Most good internet geeks have heard of deal extreme, the China based website where you can buy $1 flash drives and unlocked cell phones for $50. (If you haven’t heard of this site we have a word of warning: they actually do have everything you want but delivery takes forever). Last week we found the real-life Deal Extreme and it was even better than I thought possible.
In an effort to carry as little as possible, Vin and I brought a limited selection of books, most of which I blew through in a week. We stocked up in Seoul at What the book but the selection of used books were of the dime store variety preferred by those on the nearby American military base and the new books were super $$$.
We also hit up the local Foreign bookstore in Nanjing, where we were surprised to find out that ‘Foreign book store’ does not mean a book store for foreigners but rather a ‘book store where you can buy books to learn a foreign language’. Â Two totally different concepts. Â I did find a superb English-Chinese book on Hillary Clinton’s presidential campaign speeches, but in general the selection was less than awesome. Â I’ve been hacking my way through a French–> Chinese –> English translation of Stendhal’s ‘The Red and the Black’. Â It hasn’t been fun.
What I’m trying to say is that books are a necessity and finding them has been problematic. Â We decided to solve this problem by buying a Kindle.
Surprisingly China is not cheap. Â Electronics hit the shelves late and with huge luxury-tax markups: the officialÂ iPad just came out at a price of RMB 3,988 or 600 American bucks!!Â The black market is the best place to find electronics early and cheap(re). So that’s where we headed.
This place is a computer geek’s wildest fantasy
The Zhongguancun ElectronicsÂ in Beijing (line 4, Zhongguancun stop, near Peking University) is truly awe inspiring. Row after row, floor after floor of independent kiosks selling identical cameras, walkie-talkies, and computer gadgetry.Â The only difference separating the goods is how much you can bargain down the price.
Each shop sells only one type of electronic but has ever brand ever made – and some brands that they invented.Â We saw pocket sized android iPads and knock off Macs running windows. We were offered every book reader under the sun, most of them only displaying in Chinese. We even happened upon some of the real deal – at jaw dropping prices.We’re not talking luxury tax markup, or even white boy markup.Â The price for name brand electronics was double what we would ever pay in the US.
We put our newly minted bargaining skills to the test. These skills include looking mortally wounded at the initial price, offering to pay half and walking away. My entire chinese vocabulary is based on bargaining, “Doushao qian? TAI GUAY!” (How much?Â Too much!)
The air in the market is on fire with people shouting, “Camera. Come here! Sir, sir! Camera!” There is a palpable need to buy something: an excitement from the thrill of the conversation and the knowledge that a vendor just down the aisle is selling the same thing at perhaps half the price. As you walk away from a possible deal you hear, “OK, ok! Sir! 60 RMB! Ok, ok!”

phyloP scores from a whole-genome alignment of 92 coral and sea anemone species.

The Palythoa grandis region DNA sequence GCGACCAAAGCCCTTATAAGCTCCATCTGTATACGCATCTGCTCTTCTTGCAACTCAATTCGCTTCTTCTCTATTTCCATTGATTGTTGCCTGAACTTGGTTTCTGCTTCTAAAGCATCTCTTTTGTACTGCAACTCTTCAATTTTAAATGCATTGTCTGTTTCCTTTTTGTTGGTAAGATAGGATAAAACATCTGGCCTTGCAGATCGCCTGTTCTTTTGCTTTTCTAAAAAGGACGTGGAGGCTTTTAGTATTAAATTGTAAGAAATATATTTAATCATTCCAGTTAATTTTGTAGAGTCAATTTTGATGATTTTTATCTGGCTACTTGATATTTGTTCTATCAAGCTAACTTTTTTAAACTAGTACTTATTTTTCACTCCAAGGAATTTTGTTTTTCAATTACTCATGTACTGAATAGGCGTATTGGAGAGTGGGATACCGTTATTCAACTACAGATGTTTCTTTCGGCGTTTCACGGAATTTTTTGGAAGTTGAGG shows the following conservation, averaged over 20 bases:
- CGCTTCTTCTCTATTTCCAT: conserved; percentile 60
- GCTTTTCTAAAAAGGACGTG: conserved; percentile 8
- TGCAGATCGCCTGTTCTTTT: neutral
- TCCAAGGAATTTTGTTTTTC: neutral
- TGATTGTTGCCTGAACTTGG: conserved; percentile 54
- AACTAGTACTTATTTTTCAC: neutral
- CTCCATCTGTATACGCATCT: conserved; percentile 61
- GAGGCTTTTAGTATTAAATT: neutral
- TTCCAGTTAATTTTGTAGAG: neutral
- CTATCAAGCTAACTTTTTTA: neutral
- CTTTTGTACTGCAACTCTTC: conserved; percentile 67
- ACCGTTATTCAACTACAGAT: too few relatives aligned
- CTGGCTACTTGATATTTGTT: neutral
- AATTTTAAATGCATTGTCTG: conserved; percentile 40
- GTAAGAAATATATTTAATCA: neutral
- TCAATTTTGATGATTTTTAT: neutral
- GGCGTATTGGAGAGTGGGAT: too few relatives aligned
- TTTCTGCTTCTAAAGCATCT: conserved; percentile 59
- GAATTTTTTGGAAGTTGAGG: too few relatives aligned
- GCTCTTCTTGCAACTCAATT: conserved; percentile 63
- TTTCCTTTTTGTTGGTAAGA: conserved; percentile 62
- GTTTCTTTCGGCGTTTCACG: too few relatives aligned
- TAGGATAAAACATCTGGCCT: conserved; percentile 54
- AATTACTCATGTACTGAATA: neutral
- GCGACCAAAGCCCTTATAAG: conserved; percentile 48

Except with a kindle.Â First of all, most of the vendors had never heard of a kindle. We received quizzical looks, “Keen-dal?!? No have. You want iPad?” And when we did finally find the kindle section on the third floor, the price was firm – 1,750RMB ($265 or double the US price.)
My first counter offer was 900RMB – half price. My heart was pounding, I had a huge smile on my face, super excited to partake in this financial battle royale. instead the shop owner literally took the kindle from my hand,Â vehemently shook his head and waved us on. No bargaining, no best price, no nothing! Word must have gotten out that whitey was looking for a kindle because all the way down the line vendors wouldn’t budge from 1,750RMB.
After 3 hours we finally found someone willing to talk about the initial price.Â She lowered the price to 1,720RMB – taking about 5 dollars off the price. The insult!
We must have looked like suckers but 1,725RMB was well above the highest price we were willing to pay. We left empty handed, totally let down and more than a little crabby. To be so close, to hold it in your hand and to totally fail at Chinese bargainingÂ – total bummer.
In hindsight, we had a great time, even if we did leave empty handed.Â To check out five stories of every imaginable gadget, see stall after stall of flashing screens and beeping toys, and understand how the folks get their hands on late to market items – it was fantastic.
Oh and we’re still buying the kindle.Â It’s arriving in Taiwan next week – less than $200 including int’l shipping. Who’s the SUCKA now!?